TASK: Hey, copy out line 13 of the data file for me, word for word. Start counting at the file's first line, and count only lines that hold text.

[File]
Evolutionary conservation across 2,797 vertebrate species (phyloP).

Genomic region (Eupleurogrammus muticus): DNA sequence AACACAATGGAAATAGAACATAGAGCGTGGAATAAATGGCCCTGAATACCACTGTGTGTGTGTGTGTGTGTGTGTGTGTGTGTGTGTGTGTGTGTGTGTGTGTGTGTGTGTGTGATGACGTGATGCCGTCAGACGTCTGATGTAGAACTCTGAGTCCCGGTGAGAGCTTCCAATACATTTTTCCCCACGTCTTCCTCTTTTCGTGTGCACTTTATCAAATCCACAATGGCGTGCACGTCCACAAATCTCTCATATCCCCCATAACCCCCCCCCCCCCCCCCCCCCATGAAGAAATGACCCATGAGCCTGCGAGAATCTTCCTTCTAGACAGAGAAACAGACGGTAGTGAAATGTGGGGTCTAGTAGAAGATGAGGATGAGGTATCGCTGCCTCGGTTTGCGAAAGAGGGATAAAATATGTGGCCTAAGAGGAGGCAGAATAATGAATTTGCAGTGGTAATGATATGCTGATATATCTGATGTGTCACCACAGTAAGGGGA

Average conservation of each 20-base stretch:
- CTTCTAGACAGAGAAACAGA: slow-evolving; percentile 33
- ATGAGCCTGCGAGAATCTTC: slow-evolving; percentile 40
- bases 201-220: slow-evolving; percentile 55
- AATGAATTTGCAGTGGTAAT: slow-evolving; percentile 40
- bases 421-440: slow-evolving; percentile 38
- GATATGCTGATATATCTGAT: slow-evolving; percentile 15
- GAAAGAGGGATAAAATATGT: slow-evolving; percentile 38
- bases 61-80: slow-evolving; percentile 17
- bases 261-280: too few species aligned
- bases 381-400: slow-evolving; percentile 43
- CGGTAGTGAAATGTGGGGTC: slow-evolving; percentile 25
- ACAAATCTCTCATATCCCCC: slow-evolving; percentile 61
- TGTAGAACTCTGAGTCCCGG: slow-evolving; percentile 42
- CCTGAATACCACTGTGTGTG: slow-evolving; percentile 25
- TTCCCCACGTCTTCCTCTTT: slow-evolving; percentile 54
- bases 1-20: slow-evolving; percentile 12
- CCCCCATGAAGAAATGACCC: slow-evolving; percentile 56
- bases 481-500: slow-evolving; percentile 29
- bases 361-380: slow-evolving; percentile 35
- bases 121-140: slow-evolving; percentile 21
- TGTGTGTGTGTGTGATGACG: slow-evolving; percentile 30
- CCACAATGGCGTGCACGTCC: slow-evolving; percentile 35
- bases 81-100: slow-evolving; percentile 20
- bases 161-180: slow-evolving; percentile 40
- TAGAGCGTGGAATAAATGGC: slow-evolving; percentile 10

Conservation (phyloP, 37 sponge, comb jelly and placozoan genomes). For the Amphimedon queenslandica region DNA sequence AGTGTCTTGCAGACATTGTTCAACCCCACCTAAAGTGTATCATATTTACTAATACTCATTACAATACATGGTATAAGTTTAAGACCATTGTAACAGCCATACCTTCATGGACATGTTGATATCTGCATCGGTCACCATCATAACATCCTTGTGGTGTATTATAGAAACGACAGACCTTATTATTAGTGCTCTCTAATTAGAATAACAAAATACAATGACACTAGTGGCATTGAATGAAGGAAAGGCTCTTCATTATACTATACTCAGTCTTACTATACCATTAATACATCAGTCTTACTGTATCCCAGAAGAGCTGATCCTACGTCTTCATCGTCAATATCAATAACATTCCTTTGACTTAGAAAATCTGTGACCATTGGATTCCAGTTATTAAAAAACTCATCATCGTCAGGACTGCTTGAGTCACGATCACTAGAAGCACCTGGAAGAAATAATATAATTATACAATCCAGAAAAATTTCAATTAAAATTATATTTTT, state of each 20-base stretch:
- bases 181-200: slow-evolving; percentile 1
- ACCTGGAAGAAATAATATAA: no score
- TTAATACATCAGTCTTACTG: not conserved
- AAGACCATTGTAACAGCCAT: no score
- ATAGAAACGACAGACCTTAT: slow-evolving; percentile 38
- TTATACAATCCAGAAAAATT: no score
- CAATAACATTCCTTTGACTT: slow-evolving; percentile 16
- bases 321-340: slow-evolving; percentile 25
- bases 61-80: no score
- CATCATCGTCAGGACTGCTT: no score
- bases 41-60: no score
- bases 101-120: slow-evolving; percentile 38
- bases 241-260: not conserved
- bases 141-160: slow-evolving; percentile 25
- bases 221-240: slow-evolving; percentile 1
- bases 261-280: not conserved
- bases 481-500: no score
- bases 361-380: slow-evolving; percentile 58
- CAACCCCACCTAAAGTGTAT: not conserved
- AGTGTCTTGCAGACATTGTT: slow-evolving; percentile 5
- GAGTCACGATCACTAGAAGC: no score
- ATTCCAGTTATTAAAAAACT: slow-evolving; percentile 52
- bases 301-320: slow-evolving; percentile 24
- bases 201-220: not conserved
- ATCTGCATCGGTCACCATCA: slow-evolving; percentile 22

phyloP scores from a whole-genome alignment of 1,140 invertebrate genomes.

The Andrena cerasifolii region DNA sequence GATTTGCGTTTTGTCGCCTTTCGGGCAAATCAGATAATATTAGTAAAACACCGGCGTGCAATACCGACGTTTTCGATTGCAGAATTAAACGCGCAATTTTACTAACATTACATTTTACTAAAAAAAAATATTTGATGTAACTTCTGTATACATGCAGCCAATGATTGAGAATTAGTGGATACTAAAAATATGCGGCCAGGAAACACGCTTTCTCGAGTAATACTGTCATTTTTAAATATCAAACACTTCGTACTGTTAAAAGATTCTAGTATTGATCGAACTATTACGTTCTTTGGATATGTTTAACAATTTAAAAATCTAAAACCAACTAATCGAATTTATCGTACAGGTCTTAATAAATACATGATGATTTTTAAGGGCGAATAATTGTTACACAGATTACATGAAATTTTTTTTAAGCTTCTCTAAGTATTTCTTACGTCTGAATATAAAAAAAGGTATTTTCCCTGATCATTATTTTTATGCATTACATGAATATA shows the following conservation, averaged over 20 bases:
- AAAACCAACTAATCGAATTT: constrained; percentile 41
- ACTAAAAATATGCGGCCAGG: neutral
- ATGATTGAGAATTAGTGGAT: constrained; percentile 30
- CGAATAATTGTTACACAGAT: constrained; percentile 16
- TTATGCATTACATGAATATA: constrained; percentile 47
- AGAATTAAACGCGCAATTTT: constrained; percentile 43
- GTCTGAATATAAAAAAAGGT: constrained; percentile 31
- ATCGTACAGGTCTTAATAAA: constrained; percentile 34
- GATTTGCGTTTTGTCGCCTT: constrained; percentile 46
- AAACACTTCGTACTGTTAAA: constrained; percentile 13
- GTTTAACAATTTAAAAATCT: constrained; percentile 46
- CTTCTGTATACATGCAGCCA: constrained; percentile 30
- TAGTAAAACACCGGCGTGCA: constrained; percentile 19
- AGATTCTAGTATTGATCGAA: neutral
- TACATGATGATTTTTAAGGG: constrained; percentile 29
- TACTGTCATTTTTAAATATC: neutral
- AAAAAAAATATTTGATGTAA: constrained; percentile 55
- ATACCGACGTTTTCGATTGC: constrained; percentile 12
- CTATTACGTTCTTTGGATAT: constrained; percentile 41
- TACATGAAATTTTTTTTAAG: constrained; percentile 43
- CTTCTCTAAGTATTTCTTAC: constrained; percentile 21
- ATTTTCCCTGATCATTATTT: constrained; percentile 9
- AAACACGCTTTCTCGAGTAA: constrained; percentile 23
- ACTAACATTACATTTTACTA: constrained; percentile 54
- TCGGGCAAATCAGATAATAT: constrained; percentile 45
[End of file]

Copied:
- bases 381-400: slow-evolving; percentile 43